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Date:	Thu, 27 Jun 2013 13:36:52 -0400
From:	Theodore Ts'o <>
To:	Nagachandra P <>
Cc:	Vikram MP <>,
Subject: Re: Memory allocation can cause ext4 filesystem to be remounted r/o

On Thu, Jun 27, 2013 at 06:28:21PM +0530, Nagachandra P wrote:
> Hi Theodore,
> Could you point me to the code where ext4_std_err is not triggered
> because of LMK? As I see it, if a memory allocation returns error in
> some of the case ext4_std_error would invariably be called. Please
> consider the following call stack

Yes, that's one example where a memory allocation failure can lead to
ext4_std_error() getting called, and I've already acknowledged that's
one that we need to fix (although as I said, fixing it may be tricky,
short of calling congestion_wait() and then retrying the allocation,
and hoping that in the meantime the OOM killer has freed up some

If you'd could give me a list of other memory allocations where
ext4_std_error() could get called, please let me know.  Note that in
the jbd2 layer, though, we handle a memory allocation failure by
retrying the allocation, to avoid this the file system getting marked
read/only.  Examples of this include in jbd2_journal_write_metadata_buffer(),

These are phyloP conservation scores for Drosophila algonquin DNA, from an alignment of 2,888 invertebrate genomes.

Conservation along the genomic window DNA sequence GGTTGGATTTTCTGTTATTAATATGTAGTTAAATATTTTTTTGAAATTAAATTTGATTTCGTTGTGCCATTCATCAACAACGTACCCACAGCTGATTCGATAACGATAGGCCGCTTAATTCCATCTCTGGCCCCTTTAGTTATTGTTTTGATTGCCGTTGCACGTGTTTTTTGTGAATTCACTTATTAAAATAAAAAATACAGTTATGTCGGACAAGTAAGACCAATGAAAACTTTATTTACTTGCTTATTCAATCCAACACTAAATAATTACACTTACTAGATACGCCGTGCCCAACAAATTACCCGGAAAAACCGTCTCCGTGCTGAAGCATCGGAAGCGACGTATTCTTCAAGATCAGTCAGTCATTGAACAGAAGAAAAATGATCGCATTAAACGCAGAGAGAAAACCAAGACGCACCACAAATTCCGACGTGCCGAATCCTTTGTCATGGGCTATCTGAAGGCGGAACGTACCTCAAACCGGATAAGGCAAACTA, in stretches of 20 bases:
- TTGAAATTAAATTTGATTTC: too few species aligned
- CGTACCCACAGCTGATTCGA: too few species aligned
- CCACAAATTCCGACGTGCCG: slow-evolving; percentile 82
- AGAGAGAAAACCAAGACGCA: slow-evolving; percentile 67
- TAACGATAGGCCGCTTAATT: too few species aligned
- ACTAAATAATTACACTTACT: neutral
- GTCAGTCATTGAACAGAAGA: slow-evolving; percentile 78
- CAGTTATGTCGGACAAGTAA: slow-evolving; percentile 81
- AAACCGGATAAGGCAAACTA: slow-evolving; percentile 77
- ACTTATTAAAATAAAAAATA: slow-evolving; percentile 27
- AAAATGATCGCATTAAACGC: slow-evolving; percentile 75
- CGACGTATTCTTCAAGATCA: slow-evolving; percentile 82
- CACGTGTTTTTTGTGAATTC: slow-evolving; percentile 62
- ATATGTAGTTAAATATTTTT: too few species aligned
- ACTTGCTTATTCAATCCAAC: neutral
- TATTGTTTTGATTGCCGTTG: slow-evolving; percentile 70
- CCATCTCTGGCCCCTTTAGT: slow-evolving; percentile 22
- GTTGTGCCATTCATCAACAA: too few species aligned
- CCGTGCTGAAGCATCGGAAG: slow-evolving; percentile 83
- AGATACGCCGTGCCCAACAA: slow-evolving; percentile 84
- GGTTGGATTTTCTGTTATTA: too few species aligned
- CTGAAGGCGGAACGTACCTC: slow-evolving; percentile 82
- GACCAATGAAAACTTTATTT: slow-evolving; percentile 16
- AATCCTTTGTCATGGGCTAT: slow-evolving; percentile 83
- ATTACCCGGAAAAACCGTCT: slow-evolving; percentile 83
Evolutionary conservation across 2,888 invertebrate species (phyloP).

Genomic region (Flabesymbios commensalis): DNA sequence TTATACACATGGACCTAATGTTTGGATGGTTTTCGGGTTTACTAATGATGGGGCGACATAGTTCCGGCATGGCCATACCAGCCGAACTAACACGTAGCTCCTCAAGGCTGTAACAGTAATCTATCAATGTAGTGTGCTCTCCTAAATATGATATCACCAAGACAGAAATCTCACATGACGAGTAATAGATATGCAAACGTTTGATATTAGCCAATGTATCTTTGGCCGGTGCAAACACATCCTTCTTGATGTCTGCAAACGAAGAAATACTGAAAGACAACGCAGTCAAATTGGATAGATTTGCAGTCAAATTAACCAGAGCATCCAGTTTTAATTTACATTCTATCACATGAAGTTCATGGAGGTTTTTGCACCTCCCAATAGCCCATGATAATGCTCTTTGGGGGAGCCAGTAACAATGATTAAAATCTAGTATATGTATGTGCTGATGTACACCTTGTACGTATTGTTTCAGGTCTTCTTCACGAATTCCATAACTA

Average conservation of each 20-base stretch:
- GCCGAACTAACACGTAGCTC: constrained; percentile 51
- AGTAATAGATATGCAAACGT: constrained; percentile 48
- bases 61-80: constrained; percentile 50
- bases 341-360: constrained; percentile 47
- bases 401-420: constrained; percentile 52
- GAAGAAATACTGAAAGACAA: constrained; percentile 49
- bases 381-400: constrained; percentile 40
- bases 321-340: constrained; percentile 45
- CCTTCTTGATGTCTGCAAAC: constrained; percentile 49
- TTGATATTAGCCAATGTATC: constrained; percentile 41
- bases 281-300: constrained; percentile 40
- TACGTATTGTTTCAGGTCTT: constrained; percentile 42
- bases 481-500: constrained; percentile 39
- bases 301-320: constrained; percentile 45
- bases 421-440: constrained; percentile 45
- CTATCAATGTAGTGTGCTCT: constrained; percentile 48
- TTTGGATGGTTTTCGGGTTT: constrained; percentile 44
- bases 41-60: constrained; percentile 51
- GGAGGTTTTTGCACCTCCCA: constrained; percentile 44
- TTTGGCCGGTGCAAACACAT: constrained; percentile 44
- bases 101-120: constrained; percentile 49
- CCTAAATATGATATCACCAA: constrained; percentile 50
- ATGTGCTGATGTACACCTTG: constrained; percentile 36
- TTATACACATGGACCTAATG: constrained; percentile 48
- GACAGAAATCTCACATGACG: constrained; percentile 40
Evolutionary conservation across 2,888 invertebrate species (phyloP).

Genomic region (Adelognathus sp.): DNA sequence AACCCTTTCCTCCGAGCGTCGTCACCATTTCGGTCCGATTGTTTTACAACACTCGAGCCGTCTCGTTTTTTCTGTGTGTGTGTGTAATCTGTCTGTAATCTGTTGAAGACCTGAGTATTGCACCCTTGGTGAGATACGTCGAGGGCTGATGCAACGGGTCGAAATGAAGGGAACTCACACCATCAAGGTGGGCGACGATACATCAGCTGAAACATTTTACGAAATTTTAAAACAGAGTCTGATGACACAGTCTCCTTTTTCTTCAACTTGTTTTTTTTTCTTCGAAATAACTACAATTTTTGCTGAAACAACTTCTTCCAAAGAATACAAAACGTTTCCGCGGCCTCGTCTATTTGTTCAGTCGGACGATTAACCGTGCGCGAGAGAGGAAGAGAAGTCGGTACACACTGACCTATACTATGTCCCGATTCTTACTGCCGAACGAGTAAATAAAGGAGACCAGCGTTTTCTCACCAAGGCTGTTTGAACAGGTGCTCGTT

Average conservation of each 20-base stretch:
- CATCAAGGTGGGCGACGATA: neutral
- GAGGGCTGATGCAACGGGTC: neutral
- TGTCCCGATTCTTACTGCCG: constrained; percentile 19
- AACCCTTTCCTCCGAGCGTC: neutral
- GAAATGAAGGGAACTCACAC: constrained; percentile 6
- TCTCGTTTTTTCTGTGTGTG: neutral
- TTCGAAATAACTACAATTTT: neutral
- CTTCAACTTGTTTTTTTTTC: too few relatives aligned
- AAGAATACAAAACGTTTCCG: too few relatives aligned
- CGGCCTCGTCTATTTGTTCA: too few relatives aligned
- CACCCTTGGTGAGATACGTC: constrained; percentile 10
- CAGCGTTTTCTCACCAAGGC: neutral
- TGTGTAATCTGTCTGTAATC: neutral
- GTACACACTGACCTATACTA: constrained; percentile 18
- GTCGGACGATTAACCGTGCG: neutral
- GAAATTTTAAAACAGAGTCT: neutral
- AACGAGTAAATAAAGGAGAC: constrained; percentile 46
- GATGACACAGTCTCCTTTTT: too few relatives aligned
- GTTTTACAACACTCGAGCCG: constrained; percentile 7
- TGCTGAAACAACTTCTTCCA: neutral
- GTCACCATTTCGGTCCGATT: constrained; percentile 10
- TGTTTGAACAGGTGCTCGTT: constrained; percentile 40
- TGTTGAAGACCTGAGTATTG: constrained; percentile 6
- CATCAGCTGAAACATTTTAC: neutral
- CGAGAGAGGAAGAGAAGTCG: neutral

and in jbd2_journal_add_journal_head() when it calls
journal_alloc_journal_head().  (Although the way we're doing the retry
in the latter case is a bit ugly and we're not sleeping with a call to
congestion_wait(), so it's something we should clean up.)

To give you an example of the intended use of ext4_std_error(), if the
journal commit code runs into a disk I/O error while writing to the
journal, the jbd2 code has to mark the journal as aborted.  This could
happen because the disk has gone off-line, or the HDD has run out of
spare disk sectors in its bad block replacement pool, so it has to
return a write error to the OS.  Once the journal has been marked as
aborted, the next time the ext4 code tries to access the journal, by
starting a new journal handle, or marking a metadata block dirty, the
jbd2 function will return an error, and this will cause
ext4_std_error() to be called so the file system can be marked as
requiring a file system check.


					- Ted
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